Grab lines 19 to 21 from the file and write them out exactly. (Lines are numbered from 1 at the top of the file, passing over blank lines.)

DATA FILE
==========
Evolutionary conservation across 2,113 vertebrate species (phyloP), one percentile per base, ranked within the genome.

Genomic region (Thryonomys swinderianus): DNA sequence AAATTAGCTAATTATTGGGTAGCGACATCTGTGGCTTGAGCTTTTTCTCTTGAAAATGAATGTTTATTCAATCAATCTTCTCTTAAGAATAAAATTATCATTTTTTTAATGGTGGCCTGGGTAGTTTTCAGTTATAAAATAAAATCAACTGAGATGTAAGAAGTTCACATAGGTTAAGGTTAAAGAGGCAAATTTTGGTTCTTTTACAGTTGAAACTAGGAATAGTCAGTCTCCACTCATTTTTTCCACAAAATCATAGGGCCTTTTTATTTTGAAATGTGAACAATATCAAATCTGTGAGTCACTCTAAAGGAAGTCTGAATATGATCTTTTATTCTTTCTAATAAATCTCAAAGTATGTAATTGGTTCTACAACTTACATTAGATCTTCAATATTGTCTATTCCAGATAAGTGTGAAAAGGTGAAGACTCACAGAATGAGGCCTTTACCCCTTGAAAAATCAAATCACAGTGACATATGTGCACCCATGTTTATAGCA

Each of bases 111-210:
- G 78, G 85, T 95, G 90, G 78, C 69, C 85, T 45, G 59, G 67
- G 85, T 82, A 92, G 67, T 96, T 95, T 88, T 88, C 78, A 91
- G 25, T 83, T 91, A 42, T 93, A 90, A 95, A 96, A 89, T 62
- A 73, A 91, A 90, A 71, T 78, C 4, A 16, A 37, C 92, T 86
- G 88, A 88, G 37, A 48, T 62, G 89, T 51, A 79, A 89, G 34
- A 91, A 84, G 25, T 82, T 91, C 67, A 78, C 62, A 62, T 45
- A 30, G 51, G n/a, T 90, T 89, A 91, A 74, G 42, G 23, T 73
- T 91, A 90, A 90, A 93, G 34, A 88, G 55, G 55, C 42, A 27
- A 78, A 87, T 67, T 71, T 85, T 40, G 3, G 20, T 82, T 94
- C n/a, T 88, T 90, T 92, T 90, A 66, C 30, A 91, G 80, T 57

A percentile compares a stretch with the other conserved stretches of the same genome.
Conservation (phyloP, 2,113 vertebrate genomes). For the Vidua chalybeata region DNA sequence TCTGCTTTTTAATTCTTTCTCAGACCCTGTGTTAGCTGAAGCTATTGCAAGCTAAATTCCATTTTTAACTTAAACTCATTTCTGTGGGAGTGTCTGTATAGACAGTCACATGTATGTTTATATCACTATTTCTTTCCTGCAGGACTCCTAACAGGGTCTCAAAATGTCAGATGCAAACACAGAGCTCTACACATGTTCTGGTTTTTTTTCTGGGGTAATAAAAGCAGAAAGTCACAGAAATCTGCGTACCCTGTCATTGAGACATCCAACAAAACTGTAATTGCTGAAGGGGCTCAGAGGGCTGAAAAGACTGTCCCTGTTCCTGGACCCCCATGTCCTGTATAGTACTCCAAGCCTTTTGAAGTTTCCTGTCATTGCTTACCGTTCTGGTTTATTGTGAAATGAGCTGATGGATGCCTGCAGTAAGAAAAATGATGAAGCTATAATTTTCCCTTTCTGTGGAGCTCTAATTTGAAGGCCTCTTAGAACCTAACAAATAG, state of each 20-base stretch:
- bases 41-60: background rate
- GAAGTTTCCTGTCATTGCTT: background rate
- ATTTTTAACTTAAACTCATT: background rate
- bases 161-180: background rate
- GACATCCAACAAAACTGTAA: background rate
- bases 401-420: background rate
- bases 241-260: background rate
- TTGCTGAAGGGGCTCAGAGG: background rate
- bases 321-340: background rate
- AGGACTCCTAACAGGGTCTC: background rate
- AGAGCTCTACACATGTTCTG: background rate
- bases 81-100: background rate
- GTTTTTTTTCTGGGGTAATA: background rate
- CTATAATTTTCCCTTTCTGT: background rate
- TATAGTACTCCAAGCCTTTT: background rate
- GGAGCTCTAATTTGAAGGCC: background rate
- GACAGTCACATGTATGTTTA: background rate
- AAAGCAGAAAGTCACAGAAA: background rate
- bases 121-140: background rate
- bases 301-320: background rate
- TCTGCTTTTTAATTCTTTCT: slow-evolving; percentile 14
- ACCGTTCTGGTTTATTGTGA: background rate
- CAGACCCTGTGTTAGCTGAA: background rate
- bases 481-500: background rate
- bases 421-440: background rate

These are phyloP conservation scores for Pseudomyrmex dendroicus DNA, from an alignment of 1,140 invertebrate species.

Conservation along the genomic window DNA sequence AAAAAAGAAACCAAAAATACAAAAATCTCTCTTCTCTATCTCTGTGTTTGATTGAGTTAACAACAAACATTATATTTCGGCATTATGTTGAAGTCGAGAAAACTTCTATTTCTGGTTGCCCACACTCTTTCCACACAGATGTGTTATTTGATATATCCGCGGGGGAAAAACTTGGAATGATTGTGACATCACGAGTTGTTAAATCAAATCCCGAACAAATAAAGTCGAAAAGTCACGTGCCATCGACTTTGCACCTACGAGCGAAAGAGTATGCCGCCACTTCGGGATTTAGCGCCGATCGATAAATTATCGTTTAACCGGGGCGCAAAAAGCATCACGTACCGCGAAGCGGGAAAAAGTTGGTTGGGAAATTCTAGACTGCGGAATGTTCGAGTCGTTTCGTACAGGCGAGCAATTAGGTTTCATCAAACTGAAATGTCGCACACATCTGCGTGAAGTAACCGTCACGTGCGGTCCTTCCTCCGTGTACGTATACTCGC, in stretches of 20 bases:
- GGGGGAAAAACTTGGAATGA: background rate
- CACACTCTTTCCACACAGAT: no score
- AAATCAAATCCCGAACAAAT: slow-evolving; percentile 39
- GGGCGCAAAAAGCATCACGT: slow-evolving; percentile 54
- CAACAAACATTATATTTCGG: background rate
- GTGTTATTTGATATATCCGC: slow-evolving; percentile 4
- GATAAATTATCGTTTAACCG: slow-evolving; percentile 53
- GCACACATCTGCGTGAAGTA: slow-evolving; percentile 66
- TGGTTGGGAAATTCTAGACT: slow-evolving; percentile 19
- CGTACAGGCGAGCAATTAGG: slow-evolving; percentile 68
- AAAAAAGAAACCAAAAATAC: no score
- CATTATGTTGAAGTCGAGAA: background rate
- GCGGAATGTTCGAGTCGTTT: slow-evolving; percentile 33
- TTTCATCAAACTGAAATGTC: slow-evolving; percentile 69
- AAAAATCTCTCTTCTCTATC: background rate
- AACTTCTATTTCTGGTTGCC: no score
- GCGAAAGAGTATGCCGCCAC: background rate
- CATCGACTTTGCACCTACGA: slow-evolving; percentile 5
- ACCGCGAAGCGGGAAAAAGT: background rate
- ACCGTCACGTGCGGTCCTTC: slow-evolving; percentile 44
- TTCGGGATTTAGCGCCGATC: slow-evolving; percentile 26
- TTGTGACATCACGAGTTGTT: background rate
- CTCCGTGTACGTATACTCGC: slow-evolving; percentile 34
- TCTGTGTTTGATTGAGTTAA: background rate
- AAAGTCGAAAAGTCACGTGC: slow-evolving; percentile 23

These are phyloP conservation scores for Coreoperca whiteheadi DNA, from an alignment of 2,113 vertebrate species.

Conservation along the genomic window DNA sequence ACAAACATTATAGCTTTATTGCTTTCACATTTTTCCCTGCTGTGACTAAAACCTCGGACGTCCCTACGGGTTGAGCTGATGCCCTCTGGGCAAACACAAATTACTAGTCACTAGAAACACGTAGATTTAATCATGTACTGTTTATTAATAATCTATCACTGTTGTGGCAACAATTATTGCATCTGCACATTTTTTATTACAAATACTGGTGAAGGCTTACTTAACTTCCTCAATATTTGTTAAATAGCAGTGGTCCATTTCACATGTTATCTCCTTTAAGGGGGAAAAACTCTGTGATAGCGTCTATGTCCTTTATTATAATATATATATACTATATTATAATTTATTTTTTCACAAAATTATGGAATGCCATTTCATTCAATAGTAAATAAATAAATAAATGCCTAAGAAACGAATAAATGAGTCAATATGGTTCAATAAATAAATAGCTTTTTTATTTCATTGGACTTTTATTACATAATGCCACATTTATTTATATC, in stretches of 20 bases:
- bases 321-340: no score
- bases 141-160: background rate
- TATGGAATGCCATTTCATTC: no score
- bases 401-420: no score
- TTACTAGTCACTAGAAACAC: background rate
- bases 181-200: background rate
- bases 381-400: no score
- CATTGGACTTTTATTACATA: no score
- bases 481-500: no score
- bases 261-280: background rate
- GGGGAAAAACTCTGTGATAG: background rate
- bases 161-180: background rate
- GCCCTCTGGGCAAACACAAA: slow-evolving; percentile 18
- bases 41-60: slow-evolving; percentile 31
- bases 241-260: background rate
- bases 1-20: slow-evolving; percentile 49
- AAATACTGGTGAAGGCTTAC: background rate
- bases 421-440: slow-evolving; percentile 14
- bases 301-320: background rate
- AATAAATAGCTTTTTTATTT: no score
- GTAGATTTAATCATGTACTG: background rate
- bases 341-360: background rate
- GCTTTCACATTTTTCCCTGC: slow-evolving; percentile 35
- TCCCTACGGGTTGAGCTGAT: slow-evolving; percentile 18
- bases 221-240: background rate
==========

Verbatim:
- bases 161-180: background rate
- GACATCCAACAAAACTGTAA: background rate
- bases 401-420: background rate